Friday, October 17, 2008

Which HDR software?

Taking the multiple shots may be easy, because most modern cameras have a "bracketing mode" that will allow you to automatically take a picture repeatedly at different exposures. HDR photography works by combining several photos of the same scene, taken at different exposure settings, into one photo. There are several HDR software packages, and I've had the opportunity to review some of them.

1. Photomatix Pro is a photography software developed by HDRsoft for Mac OS X and Microsoft Windows, primarily designed to make the process of creating high dynamic range photos easier and more streamlined. By automatically blending multiple exposures of photos, it has the ability to create fully 32-bit images as well as tone mapped images.

photomatix.jpg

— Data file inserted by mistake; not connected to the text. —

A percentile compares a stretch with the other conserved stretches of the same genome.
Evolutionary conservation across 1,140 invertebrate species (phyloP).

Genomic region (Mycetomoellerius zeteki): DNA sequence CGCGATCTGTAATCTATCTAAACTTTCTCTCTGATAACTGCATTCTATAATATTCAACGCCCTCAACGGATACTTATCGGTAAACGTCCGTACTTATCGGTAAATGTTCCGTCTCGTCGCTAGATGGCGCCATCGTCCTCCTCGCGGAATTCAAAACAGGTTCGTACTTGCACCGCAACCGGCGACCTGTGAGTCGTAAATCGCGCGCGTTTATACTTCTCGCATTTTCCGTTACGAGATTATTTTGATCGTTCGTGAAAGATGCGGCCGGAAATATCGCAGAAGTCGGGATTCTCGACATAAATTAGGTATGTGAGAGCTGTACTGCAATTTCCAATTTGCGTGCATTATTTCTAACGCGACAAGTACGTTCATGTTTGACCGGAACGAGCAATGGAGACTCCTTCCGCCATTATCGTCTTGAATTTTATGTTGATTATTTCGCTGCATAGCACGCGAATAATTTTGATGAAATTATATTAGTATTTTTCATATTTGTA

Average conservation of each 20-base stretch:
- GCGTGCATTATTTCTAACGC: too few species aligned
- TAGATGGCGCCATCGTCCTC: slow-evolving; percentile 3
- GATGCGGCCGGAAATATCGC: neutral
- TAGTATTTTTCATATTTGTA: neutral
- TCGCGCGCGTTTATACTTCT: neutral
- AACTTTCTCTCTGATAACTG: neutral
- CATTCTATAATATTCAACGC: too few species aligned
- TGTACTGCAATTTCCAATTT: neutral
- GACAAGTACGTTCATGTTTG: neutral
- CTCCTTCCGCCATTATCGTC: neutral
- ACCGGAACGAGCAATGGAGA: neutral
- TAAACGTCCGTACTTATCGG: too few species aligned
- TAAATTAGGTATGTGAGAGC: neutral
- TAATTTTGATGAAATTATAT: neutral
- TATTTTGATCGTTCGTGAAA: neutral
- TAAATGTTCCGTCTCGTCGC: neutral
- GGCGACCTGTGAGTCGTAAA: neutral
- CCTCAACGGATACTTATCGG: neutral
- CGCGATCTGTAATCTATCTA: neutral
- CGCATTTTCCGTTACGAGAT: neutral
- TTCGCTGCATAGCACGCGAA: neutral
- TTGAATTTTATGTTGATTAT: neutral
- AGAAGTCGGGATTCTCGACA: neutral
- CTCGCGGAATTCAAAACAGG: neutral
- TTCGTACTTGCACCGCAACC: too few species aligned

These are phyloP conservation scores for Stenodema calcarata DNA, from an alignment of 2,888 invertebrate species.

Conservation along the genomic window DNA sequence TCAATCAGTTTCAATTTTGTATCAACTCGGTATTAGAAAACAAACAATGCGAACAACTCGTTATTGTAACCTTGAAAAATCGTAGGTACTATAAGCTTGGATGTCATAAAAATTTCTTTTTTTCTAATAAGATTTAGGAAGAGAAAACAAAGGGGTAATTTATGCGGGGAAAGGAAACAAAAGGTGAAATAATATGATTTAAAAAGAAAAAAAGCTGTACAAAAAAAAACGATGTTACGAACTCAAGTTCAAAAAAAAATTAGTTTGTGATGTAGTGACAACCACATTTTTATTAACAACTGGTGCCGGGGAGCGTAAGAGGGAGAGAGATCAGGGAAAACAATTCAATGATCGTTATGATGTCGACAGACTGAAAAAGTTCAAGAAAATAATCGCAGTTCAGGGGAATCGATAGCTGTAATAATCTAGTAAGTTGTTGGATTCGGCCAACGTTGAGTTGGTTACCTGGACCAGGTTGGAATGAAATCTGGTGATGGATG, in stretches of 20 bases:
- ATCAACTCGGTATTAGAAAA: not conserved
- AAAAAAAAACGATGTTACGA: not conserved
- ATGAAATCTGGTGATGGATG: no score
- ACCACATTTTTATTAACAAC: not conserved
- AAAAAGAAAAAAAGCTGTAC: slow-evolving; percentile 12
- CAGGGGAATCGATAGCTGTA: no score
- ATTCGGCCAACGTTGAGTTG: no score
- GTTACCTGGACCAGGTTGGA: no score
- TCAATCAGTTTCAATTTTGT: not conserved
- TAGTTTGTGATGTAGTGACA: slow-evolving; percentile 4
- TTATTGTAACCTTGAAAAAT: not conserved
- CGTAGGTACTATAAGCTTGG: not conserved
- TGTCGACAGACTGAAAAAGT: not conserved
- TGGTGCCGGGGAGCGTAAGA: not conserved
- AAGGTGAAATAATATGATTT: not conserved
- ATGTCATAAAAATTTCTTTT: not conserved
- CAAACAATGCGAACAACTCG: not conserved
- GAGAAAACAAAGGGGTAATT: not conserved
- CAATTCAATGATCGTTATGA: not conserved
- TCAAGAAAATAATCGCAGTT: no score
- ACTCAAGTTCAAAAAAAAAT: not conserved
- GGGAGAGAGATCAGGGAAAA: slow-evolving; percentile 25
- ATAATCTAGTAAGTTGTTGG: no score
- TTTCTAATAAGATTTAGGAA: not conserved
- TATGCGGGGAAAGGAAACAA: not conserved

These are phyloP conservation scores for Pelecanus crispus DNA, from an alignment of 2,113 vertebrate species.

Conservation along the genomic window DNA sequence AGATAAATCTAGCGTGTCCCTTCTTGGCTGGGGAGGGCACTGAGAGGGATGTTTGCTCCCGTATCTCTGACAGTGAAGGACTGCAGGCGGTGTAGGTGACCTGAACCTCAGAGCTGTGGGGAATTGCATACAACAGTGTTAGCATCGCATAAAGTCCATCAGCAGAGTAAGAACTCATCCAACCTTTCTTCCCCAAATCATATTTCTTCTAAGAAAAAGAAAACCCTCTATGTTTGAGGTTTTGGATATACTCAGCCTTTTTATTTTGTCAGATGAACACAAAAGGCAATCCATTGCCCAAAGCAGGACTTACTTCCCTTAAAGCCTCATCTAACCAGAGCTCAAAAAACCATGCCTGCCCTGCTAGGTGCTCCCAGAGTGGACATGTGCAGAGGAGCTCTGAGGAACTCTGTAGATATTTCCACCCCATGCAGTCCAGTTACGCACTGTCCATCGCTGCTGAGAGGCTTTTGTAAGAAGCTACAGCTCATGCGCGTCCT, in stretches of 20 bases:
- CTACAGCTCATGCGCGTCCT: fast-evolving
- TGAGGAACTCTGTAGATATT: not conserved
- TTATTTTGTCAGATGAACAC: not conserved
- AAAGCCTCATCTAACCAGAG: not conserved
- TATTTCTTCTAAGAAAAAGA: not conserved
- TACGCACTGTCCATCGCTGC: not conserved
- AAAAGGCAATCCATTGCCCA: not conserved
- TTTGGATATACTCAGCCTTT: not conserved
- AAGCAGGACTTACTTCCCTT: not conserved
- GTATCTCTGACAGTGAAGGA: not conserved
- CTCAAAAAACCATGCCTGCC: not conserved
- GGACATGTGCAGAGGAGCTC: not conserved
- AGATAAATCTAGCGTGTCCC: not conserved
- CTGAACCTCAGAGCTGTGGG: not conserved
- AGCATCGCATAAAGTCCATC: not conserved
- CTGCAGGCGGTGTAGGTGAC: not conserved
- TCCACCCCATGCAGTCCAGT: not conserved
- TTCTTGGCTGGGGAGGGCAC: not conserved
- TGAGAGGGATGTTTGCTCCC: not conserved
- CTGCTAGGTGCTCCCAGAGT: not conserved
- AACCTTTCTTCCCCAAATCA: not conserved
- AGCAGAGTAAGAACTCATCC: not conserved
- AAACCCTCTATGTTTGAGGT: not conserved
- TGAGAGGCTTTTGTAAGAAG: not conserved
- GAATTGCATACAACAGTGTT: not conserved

2. Qtpfsgui - open source QT based GUI for pfstools, now including an automatic image alignment.

qtpfsgui.jpg

3. FDRTools Basic - FDRTools has bridged the gap between merging and tonemapping; the user has the ability to look at the tone mapped image then in real time edit the merging of source images.

fdrtools.jpg

4. Essential HDR Community Edition is a free HDR software that blows the others out of the water when it comes to tone mapping. Their goal is to better Photomatix, which has made itself the bench mark of HDR software. It has an easy interface that allows you to manipulate the image by tone mapping, histogram and color balance.

essentialhdr.jpg

5. EasyHDR - EasyHDR is an image processing program that produces High Dynamic Range images from normal, 24-bit, true color photos taken with a typical digital camera.

easyhdrpro.jpg

6. Artizen HDR - Artizen's feature list seems to grow by the day, not only is it a HDR editing package but it also offers a wide range of basic image editing functions, including painting tools, an image browser, raw converter and more.

artizen.jpg